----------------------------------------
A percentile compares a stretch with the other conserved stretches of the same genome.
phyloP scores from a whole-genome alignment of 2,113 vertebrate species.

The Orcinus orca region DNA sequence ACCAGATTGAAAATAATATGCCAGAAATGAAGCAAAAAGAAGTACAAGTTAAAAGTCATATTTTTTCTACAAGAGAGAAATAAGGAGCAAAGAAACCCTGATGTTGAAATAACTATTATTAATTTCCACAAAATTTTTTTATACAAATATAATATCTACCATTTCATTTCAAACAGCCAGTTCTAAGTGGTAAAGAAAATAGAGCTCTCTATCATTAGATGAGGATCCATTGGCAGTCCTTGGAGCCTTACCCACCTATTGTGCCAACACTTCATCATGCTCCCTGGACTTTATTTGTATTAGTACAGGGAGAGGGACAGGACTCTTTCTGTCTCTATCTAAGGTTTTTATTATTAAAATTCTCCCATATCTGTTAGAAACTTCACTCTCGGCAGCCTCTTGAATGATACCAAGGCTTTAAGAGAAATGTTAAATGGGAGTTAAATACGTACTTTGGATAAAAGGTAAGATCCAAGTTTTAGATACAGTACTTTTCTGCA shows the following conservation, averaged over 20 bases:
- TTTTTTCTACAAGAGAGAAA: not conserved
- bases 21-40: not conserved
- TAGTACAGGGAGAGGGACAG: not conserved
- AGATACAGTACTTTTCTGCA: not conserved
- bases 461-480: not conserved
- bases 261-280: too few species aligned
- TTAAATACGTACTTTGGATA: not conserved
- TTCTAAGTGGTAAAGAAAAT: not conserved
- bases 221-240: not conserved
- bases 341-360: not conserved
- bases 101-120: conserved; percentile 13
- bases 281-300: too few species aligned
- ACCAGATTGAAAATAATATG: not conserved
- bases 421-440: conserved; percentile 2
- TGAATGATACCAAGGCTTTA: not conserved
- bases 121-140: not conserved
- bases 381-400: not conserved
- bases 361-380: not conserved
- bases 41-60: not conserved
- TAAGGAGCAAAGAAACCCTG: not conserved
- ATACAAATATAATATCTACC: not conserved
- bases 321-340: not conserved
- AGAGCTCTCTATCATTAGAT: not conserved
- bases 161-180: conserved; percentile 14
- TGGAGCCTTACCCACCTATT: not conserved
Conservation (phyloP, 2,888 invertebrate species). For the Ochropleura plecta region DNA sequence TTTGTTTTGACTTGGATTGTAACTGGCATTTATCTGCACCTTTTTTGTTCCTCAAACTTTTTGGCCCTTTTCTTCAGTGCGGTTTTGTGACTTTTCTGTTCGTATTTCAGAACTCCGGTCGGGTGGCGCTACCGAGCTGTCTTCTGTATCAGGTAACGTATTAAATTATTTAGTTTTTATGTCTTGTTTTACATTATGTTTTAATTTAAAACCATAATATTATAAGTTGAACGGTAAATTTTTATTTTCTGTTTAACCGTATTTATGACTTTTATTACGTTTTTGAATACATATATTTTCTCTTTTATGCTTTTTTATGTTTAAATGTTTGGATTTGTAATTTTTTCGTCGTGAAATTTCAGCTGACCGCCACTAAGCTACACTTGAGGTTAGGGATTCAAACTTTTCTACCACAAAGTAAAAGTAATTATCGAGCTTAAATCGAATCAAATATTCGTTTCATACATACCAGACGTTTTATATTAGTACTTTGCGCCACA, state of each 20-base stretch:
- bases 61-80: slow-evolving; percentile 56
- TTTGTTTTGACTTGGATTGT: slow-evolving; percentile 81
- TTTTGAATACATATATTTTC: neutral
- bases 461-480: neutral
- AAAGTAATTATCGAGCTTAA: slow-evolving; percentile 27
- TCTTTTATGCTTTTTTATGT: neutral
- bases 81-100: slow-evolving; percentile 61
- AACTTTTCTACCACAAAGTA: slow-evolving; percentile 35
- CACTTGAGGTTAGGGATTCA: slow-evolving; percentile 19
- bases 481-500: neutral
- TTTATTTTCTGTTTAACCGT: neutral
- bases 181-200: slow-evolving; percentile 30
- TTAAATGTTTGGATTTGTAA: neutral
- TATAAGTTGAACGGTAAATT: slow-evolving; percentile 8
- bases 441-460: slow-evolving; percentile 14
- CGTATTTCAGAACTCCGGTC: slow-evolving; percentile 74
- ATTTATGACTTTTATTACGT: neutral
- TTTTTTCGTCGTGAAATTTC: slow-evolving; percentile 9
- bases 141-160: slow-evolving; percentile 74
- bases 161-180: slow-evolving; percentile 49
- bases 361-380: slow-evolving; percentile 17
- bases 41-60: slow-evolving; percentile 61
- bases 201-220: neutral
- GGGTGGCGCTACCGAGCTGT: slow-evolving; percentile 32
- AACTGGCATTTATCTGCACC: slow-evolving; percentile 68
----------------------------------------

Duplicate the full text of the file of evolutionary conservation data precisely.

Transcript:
A percentile compares a stretch with the other conserved stretches of the same genome.
phyloP scores from a whole-genome alignment of 2,113 vertebrate species.

The Orcinus orca region DNA sequence ACCAGATTGAAAATAATATGCCAGAAATGAAGCAAAAAGAAGTACAAGTTAAAAGTCATATTTTTTCTACAAGAGAGAAATAAGGAGCAAAGAAACCCTGATGTTGAAATAACTATTATTAATTTCCACAAAATTTTTTTATACAAATATAATATCTACCATTTCATTTCAAACAGCCAGTTCTAAGTGGTAAAGAAAATAGAGCTCTCTATCATTAGATGAGGATCCATTGGCAGTCCTTGGAGCCTTACCCACCTATTGTGCCAACACTTCATCATGCTCCCTGGACTTTATTTGTATTAGTACAGGGAGAGGGACAGGACTCTTTCTGTCTCTATCTAAGGTTTTTATTATTAAAATTCTCCCATATCTGTTAGAAACTTCACTCTCGGCAGCCTCTTGAATGATACCAAGGCTTTAAGAGAAATGTTAAATGGGAGTTAAATACGTACTTTGGATAAAAGGTAAGATCCAAGTTTTAGATACAGTACTTTTCTGCA shows the following conservation, averaged over 20 bases:
- TTTTTTCTACAAGAGAGAAA: not conserved
- bases 21-40: not conserved
- TAGTACAGGGAGAGGGACAG: not conserved
- AGATACAGTACTTTTCTGCA: not conserved
- bases 461-480: not conserved
- bases 261-280: too few species aligned
- TTAAATACGTACTTTGGATA: not conserved
- TTCTAAGTGGTAAAGAAAAT: not conserved
- bases 221-240: not conserved
- bases 341-360: not conserved
- bases 101-120: conserved; percentile 13
- bases 281-300: too few species aligned
- ACCAGATTGAAAATAATATG: not conserved
- bases 421-440: conserved; percentile 2
- TGAATGATACCAAGGCTTTA: not conserved
- bases 121-140: not conserved
- bases 381-400: not conserved
- bases 361-380: not conserved
- bases 41-60: not conserved
- TAAGGAGCAAAGAAACCCTG: not conserved
- ATACAAATATAATATCTACC: not conserved
- bases 321-340: not conserved
- AGAGCTCTCTATCATTAGAT: not conserved
- bases 161-180: conserved; percentile 14
- TGGAGCCTTACCCACCTATT: not conserved
Conservation (phyloP, 2,888 invertebrate species). For the Ochropleura plecta region DNA sequence TTTGTTTTGACTTGGATTGTAACTGGCATTTATCTGCACCTTTTTTGTTCCTCAAACTTTTTGGCCCTTTTCTTCAGTGCGGTTTTGTGACTTTTCTGTTCGTATTTCAGAACTCCGGTCGGGTGGCGCTACCGAGCTGTCTTCTGTATCAGGTAACGTATTAAATTATTTAGTTTTTATGTCTTGTTTTACATTATGTTTTAATTTAAAACCATAATATTATAAGTTGAACGGTAAATTTTTATTTTCTGTTTAACCGTATTTATGACTTTTATTACGTTTTTGAATACATATATTTTCTCTTTTATGCTTTTTTATGTTTAAATGTTTGGATTTGTAATTTTTTCGTCGTGAAATTTCAGCTGACCGCCACTAAGCTACACTTGAGGTTAGGGATTCAAACTTTTCTACCACAAAGTAAAAGTAATTATCGAGCTTAAATCGAATCAAATATTCGTTTCATACATACCAGACGTTTTATATTAGTACTTTGCGCCACA, state of each 20-base stretch:
- bases 61-80: slow-evolving; percentile 56
- TTTGTTTTGACTTGGATTGT: slow-evolving; percentile 81
- TTTTGAATACATATATTTTC: neutral
- bases 461-480: neutral
- AAAGTAATTATCGAGCTTAA: slow-evolving; percentile 27
- TCTTTTATGCTTTTTTATGT: neutral
- bases 81-100: slow-evolving; percentile 61
- AACTTTTCTACCACAAAGTA: slow-evolving; percentile 35
- CACTTGAGGTTAGGGATTCA: slow-evolving; percentile 19
- bases 481-500: neutral
- TTTATTTTCTGTTTAACCGT: neutral
- bases 181-200: slow-evolving; percentile 30
- TTAAATGTTTGGATTTGTAA: neutral
- TATAAGTTGAACGGTAAATT: slow-evolving; percentile 8
- bases 441-460: slow-evolving; percentile 14
- CGTATTTCAGAACTCCGGTC: slow-evolving; percentile 74
- ATTTATGACTTTTATTACGT: neutral
- TTTTTTCGTCGTGAAATTTC: slow-evolving; percentile 9
- bases 141-160: slow-evolving; percentile 74
- bases 161-180: slow-evolving; percentile 49
- bases 361-380: slow-evolving; percentile 17
- bases 41-60: slow-evolving; percentile 61
- bases 201-220: neutral
- GGGTGGCGCTACCGAGCTGT: slow-evolving; percentile 32
- AACTGGCATTTATCTGCACC: slow-evolving; percentile 68